Editor's Choice

Obstetrics and the wooden spoon

BMJ 2012; 345 doi: http://dx.doi.org/10.1136/bmj.e7017 (Published 17 October 2012) Cite this as: BMJ 2012;345:e7017
  1. Fiona Godlee, editor, BMJ
  1. fgodlee{at}bmj.com

Two studies this week address clinically important questions in obstetrics. Firstly, can a single progesterone measurement predict whether a woman who develops pain and bleeding in early pregnancy will lose her baby? As Jorine Verhaegen and colleagues explain in their meta-analysis, these symptoms occur in 30% of pregnant women during the first trimester and are the commonest cause of consultation in early pregnancy (doi:10.1136/bmj.e6077). The authors analysed 26 cohort studies with data on more than 9000 women. They conclude that a single low progesterone level is highly predictive of a non-viable pregnancy in women with symptoms and an inconclusive ultrasound scan.

For those women who get through the first trimester, there is still the risk of preterm delivery, affecting nearly 15 million babies each year, more than 10% of all births. Efforts to delay delivery have resulted in a multiplicity of treatment options, but which is best? This is proving a hard question to answer given the lack of good direct evidence comparing each option with all others. So David Haas and colleagues have now done a network meta-analysis, combining direct evidence from head to head comparisons with indirect evidence against a common comparator (doi:10.1136/bmj.e6226). Figure 2 on bmj.com explains this better than words and makes clear the extent of the task these authors undertook.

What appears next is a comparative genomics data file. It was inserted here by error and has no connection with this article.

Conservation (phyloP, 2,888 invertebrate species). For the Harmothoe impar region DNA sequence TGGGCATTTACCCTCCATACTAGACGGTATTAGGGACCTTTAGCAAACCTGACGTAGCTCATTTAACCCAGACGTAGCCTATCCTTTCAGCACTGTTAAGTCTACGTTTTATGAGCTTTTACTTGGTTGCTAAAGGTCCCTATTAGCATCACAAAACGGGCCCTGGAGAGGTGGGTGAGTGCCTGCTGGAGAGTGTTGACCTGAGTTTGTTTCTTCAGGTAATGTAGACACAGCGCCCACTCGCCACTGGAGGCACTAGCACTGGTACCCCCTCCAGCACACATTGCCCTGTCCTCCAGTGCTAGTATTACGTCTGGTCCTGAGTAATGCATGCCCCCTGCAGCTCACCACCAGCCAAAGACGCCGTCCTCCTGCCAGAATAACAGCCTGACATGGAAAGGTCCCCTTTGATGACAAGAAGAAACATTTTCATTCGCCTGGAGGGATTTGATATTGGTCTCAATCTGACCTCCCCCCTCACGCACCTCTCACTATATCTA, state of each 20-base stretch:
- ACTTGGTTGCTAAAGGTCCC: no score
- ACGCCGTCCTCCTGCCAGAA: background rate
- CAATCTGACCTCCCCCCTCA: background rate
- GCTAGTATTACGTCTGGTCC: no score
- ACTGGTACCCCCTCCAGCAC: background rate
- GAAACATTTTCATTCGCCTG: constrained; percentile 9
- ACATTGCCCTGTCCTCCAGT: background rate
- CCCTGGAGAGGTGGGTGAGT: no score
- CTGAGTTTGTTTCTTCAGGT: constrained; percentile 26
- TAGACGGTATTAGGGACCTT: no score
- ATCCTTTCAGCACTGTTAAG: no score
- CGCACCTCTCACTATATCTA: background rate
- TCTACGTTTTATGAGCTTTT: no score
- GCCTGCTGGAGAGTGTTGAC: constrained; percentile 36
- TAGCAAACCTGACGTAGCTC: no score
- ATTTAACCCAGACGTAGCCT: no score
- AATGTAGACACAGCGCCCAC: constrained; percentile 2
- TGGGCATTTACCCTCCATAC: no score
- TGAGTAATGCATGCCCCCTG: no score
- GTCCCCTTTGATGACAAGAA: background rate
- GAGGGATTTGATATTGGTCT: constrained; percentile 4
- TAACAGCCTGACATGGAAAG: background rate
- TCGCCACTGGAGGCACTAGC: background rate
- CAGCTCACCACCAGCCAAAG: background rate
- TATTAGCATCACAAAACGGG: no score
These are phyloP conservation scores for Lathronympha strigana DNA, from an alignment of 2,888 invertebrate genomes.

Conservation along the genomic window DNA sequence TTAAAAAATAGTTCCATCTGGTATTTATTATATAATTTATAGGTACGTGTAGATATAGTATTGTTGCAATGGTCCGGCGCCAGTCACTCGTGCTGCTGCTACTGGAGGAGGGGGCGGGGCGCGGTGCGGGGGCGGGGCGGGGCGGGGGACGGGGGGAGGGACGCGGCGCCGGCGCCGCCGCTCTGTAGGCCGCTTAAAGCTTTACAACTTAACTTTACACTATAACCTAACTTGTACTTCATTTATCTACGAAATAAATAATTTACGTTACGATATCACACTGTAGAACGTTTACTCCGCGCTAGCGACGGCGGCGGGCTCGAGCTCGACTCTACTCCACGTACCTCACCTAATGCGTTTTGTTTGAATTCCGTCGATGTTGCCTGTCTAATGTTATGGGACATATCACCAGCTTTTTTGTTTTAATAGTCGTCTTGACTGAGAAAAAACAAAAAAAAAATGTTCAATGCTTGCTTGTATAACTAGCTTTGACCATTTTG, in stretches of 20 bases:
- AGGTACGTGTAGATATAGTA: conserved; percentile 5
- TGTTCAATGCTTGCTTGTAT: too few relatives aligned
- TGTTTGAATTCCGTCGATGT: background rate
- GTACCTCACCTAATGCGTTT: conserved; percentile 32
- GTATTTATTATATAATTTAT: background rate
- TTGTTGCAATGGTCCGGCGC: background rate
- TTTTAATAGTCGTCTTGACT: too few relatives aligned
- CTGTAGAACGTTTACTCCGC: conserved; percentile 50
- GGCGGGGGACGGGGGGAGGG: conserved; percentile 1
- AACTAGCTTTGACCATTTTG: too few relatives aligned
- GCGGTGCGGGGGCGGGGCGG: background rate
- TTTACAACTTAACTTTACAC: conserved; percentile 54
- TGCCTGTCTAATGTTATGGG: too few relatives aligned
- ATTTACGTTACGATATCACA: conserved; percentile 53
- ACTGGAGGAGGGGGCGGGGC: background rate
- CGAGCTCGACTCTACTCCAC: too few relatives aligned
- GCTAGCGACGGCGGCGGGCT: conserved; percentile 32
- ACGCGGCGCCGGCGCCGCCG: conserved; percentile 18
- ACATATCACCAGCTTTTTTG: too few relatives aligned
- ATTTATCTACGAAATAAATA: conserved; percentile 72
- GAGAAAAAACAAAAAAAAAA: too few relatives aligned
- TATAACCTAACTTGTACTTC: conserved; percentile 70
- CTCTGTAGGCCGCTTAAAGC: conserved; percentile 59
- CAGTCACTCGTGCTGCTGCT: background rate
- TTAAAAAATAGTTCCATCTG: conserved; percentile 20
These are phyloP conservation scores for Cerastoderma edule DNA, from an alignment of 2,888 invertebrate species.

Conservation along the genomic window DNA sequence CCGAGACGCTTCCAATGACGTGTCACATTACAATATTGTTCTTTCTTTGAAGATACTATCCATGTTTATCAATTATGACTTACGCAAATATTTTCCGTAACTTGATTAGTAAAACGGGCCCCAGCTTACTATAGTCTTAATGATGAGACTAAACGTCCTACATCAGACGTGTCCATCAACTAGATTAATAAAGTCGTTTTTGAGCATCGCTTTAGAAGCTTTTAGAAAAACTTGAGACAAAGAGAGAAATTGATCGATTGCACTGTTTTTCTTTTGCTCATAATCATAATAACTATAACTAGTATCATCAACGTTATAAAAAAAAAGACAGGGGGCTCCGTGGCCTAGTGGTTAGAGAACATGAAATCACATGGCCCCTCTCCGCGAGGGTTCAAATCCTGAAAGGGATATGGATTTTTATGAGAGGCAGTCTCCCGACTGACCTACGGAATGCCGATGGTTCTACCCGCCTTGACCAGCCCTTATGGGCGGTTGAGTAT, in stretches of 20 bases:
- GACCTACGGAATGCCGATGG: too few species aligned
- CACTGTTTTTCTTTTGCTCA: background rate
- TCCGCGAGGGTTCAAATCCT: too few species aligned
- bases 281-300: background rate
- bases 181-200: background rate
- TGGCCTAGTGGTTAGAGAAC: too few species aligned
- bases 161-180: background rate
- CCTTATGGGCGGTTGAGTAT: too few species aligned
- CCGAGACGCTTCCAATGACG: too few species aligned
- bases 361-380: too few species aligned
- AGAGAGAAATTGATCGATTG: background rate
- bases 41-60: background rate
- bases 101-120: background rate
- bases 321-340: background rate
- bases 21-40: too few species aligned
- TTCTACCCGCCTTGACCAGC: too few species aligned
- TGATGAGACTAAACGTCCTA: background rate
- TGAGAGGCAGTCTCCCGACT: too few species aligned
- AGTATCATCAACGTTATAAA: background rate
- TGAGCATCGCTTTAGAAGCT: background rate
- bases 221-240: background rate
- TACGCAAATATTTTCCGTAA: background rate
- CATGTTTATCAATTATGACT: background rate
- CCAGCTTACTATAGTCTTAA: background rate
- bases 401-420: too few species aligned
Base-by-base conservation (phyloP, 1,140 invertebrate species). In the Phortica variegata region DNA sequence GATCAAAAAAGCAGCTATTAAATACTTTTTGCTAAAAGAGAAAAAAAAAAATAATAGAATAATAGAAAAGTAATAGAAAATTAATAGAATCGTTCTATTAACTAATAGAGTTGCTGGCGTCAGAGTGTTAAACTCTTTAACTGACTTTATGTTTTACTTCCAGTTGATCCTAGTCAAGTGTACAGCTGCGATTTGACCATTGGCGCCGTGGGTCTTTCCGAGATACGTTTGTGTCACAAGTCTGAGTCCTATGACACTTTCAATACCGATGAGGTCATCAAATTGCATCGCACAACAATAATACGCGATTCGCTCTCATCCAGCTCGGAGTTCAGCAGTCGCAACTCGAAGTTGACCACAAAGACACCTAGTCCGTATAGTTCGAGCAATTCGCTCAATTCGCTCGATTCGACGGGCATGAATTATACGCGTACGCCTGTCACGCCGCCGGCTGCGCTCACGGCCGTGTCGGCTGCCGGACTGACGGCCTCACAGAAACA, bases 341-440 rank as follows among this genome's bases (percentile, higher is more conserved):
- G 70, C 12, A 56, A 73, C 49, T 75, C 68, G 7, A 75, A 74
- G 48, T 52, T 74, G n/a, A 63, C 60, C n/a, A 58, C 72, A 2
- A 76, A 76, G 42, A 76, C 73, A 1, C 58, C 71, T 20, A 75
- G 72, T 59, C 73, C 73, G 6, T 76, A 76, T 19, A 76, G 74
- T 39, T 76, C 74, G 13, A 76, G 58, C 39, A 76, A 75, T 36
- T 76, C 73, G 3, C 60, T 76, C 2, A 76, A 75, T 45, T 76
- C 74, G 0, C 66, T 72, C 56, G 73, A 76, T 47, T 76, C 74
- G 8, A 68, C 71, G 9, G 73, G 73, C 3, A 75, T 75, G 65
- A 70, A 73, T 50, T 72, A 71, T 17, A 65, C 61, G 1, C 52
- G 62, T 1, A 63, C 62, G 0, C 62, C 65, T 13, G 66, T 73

They conclude that prostaglandin inhibitors are probably the best first line tocolytic agent, with calcium channel blockers a close second. But their paper reflects a great deal of uncertainty, not least about whether any of these agents is better than placebo in reducing neonatal morbidity and mortality. As Zarko Alfirevic emphasises in the linked editorial, delaying delivery makes sense to buy time for the mother to receive antenatal corticosteroids, but there is as yet no evidence that “forcing babies to stay in a potentially hostile uterine environment for another week, or even longer, is clinically beneficial” (doi:10.1136/bmj.e6531). Given this uncertainty, women need to be told that, although these drugs may prolong pregnancy, they may not make their babies healthier.

Obstetrics was famously awarded the wooden spoon by Archie Cochrane in 1979 for being the least evidence based medical specialty. It has done many things since then to redeem itself, including creating the first compendium of evidence, Effective Care in Pregnancy and Childbirth, which was the model for the BMJ Group’s Clinical Evidence (clinicalevidence.bmj.com). Systematically reviewing the evidence on effectiveness and safety of common treatments is a huge task and not one that should be undertaken lightly. So I don’t know whether to congratulate or question the efforts of the two Frenchmen whose book, Guide to 4000 Useful, Useless or Dangerous Medicines, has quickly become a best seller. In the wake of the Mediator scandal (doi:10.1136/bmj.c6882), it aims to stem France’s love affair with pharmaceuticals (doi:10.1136/bmj.e6996). Whether right or wrong about individual drugs, its success highlights a hunger for independent information, while France waits for its new NICE-like body, the National Agency for the Safety of Medicines and Health Products (ANSM) set up in May, to get running.

Notes

Cite this as: BMJ 2012;345:e7017

Footnotes